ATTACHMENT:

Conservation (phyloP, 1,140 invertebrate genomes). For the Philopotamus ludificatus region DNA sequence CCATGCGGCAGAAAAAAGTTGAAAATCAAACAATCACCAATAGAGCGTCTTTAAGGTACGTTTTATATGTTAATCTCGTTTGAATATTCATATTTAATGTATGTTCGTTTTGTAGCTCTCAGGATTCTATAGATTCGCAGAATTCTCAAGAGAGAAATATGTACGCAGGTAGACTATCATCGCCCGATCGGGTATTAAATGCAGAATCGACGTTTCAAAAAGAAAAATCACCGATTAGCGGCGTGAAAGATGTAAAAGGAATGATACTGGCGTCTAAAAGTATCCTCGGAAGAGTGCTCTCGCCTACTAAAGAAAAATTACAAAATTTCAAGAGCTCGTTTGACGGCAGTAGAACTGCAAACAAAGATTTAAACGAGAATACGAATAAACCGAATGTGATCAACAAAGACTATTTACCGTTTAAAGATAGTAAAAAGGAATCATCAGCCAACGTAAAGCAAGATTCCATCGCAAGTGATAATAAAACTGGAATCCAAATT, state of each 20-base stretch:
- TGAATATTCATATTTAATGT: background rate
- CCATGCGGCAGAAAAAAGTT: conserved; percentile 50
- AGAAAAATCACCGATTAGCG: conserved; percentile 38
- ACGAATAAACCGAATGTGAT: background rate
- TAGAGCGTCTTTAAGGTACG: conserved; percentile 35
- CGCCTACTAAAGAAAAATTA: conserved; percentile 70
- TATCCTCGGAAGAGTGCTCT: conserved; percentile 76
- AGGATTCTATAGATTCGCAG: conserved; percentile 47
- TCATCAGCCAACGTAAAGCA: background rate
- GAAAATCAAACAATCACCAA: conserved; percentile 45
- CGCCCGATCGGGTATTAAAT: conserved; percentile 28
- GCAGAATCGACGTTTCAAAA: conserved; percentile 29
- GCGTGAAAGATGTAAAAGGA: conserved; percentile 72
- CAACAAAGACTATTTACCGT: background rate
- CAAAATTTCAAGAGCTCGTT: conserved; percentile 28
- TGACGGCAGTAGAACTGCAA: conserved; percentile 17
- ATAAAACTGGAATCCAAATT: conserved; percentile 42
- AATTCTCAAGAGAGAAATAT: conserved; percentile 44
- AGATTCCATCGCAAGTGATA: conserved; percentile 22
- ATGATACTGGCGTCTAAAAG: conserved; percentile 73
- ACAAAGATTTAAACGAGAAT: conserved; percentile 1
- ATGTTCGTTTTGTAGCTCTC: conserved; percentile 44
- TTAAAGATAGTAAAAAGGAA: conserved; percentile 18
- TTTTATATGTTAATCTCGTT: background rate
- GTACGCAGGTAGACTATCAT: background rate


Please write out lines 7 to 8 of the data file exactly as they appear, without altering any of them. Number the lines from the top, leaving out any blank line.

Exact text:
- CGCCTACTAAAGAAAAATTA: conserved; percentile 70
- TATCCTCGGAAGAGTGCTCT: conserved; percentile 76